New Arizona Cardinals head coach Bruce Arians inherited a mess.
That’s usually what happens when the predecessor is fired.
The Cardinals lost 11 of their last 12 games after starting the 2012 season 4-0.
The Cardinals’ problems are mainly based on the offensive inefficiency after missing out on free agent quarterback Peyton Manning last offseason.
Denver won eight games in 2011, many of them by close margins. With Manning this year, the Broncos won 13 games and were the No. 1 seed in the AFC.
The Cardinals won just five games in 2012. Is it a stretch to think Manning would have led the Cardinals to a double-digit win total? Not one bit.
Pick any offensive statistic from the 2012 season. The Cardinals were probably dead last in the league.
They were last in the NFL in total offense (4209 yards) sacks allowed (58), yards rushing (1204), yards per passing attempt (5.6), interceptions (21), QB rating (63.1), first downs (246) and third down conversions (25.2 percent).
Where does Arians begin?
The offensive line is a start. No team will accomplish anything unless the big guys up front do their job. The line needs to be able to protect Kevin Kolb or whoever the next quarterback is.
Which brings it to the quarterback situation.
Kolb is often knocked for always being injured. In limited action last year, Kolb looked efficient. He threw eight touchdowns against just three interceptions. The rest of the Cardinals quarterbacks threw three touchdowns and 18 interceptions.
Arians and the Cardinals need to determine if Kolb is the team’s long-term “franchise quarterback.”
Given the stellar play from young quarterbacks across the league and the fact that Kolb can’t stay on the field, the Cardinals can’t go into the season with Kolb as the primary option.
According to Arizona Republic Cardinals beat writer Kent Somers, Kolb is “due to make $9 million in salary (in 2013) and collect a bonus of $2 million if he’s on the roster in March.”
The Cardinals’ alternatives if they get rid of Kolb aren’t good either. ESPN draft guru Mel Kiper Jr. doesn’t have any QB’s in the first round of his latest mock draft. The demand for the position will likely push a few signal-callers into the first-round.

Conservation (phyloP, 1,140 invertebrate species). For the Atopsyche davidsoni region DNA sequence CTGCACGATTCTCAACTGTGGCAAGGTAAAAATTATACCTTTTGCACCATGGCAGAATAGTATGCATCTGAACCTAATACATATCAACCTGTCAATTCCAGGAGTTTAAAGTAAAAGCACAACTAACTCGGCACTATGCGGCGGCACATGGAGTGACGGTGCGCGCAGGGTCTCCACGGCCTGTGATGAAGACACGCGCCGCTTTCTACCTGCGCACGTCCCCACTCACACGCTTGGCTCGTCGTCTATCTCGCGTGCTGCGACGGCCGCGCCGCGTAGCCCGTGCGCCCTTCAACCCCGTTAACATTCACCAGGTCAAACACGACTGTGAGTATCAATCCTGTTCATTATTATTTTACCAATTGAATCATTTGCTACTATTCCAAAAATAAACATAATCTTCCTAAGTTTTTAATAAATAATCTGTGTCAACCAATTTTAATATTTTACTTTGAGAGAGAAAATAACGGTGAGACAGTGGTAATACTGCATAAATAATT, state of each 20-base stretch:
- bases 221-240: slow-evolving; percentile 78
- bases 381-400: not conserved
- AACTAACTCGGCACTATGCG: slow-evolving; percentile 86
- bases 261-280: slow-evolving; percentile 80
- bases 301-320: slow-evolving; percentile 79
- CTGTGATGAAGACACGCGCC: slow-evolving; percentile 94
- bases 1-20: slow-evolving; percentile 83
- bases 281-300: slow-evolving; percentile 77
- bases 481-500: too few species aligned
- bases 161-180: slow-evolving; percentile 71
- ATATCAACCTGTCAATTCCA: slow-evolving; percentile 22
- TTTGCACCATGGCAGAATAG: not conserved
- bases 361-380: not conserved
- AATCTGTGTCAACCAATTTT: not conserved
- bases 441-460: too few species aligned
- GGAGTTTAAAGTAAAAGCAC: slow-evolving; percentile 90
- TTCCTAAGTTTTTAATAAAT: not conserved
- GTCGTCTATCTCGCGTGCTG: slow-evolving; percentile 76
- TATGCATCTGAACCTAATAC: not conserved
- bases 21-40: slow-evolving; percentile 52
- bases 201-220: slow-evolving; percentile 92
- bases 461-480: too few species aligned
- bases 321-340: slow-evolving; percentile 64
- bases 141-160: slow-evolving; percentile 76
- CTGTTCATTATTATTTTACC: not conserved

It would be wise for the Cardinals not to reach for a quarterback given recent history.
The last few “reaches” haven’t panned out in the NFL.
Jake Locker, Christian Ponder, Blaine Gabbert and Mark Sanchez were all considered reaches.
It was smart for the Cardinals to hire an offensive coach. It’s clear the offensive side of the ball is where the team needs the most help.
Losing defensive coordinator Ray Horton is a huge blow to the defense, which was the strength of the team.
Arians may be a brilliant offensive wizard, he mentored quarterbacks Ben Roethlisberger and Andrew Luck. Arians doesn’t have a gunslinger nearly as talented in Arizona as he did in his previous two stops.
Another challenge Arians faces is the fact that the NFC is much deeper top-to-bottom than the AFC.
The NFC West is a competitive division. Russell Wilson and the Seahawks aren’t going anywhere. Neither is San Francisco and Colin Kaepernick.
In the rest of the NFC, the Packers and Falcons will likely be playoff teams for the next five years.
The Redskins and Vikings also look set for the future. That’s not even including the Cowboys, Giants and Saints, who should all improve next season.
Those nine teams are clearly better than the Cardinals right now. Only six make the playoffs. This is the competition the Cardinals have to face to make the playoffs.
Good luck, Bruce.
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